“Larger religious charities like CHC are a breed apart,” argues Hafiz. “They work behind closed doors, and donations at times are made with a blind conviction that those in charge will always do the right thing under the scrutiny of heaven.” He also points out that Kong’s controversial prosperity gospel works on the principle of more the tithes (biblical donations to church) more the followers get back material on earth. The CHC website says, “we believe that our giving is a form of worship”.
Since the CHC case started many dissolutioned former church members have openly criticised the church’s aggressive fundraising tactics in blog posts. They have described how Kong in his glitzy sermons often makes statements such as: “We can lift our hands to worship god, but if the titches are still in your pocket, then due tributes are not been given.”
One ex-member of ten years standing writing in a  blog as “Farhan” described how the church changed his life in a positive direction and he even started to eat cheaply to save MONEY to buy 10 CDs of Ho’s album. But, his faith in the church began to wane, when they moved their Sunday services to Suntec Convention Centre and Kong asked the congregation to donate generously to raise 220 million dollar within seven years to buy off the venue by paying their debts.
While the members were asked to sacrifice for “god’s mission”, Kong and his wife were living in luxury in multi-million dollar properties in Singapore and Beverly Hills, driving around in a luxury Audi and travelling first class on frequent overseas TRIPS. “He may have sacrificed a lot in his early days, but now they are living the days of their life,” noted Farhan, “it came to a point I said enough is enough and left”.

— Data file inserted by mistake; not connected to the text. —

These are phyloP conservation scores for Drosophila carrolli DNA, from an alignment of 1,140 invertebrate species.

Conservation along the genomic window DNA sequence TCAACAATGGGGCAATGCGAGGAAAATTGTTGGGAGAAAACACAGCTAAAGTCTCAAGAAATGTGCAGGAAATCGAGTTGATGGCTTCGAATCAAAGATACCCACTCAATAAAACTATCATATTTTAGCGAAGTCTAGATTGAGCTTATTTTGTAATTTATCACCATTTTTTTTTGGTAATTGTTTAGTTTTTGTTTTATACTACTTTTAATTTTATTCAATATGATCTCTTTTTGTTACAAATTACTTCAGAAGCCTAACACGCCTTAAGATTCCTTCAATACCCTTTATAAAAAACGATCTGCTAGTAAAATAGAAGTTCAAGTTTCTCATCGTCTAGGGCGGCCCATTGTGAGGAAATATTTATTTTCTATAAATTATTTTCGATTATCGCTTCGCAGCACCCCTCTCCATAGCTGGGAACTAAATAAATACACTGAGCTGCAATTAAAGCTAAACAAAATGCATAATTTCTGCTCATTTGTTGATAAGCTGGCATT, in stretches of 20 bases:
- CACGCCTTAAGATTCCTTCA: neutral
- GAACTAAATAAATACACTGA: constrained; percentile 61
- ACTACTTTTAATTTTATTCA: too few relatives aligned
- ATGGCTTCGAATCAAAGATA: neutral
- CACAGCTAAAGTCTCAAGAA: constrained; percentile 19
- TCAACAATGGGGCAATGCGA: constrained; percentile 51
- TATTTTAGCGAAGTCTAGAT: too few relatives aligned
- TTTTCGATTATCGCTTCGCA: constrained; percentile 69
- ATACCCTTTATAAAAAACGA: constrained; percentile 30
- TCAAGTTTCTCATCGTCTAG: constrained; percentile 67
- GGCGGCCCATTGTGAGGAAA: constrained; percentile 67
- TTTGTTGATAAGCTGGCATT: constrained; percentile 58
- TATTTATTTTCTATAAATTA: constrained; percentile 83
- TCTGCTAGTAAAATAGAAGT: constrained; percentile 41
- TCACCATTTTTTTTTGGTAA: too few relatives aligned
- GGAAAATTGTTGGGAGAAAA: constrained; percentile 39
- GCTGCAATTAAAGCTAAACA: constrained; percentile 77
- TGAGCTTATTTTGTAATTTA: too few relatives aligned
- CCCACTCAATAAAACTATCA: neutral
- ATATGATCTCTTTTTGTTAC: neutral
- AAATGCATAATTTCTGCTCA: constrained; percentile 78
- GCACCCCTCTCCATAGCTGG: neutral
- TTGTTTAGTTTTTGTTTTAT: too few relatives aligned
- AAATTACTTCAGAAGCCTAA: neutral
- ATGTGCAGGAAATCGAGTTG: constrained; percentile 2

A research paper released by the Yusof Ishak Institute of the National University of Singapore on the growing Pentecostal Christian churches in Southeast Asia, by researcher Dr Terrence Chong argues that these churches driven by upwardly mobile Chinese have become crucial spaces for social  networking, business contacts and identity making among ethnic Chinese minority communities across the region.
Chong points  out that “charismatic” senior pastors enjoy “great deference and sway over large congregations” and these churches are also spreading to slum communities in Asia. “(These leaders) are deeply authoritarian in character because the charismatic leader is supposedly entrusted to articulate God’s will and vision for the church,” he argues.
Following the verdict, Kong has apologised to a weeping congregation at a Sunday service and said that god will use his ‘guilty’ verdict for good of the church and announced a new management structure where his wife Ho has been officially appointed as a pastor.
Meanwhile, Singapore’s Commissioner of Charities (COC) has indicated that it will soon take measures to ban Kong and others convicted from holding any key management positions or employment with the church. COC has also been tightening regulations on charities after a spate of such scams uncovered in recent years in both religious and secular charities.
The National Council of Churches in Singapore has issued an appeal to its members to “pay greater attention to church governance in the management of funds”. Pastor Kong and five others convicted will be sentenced on November 20.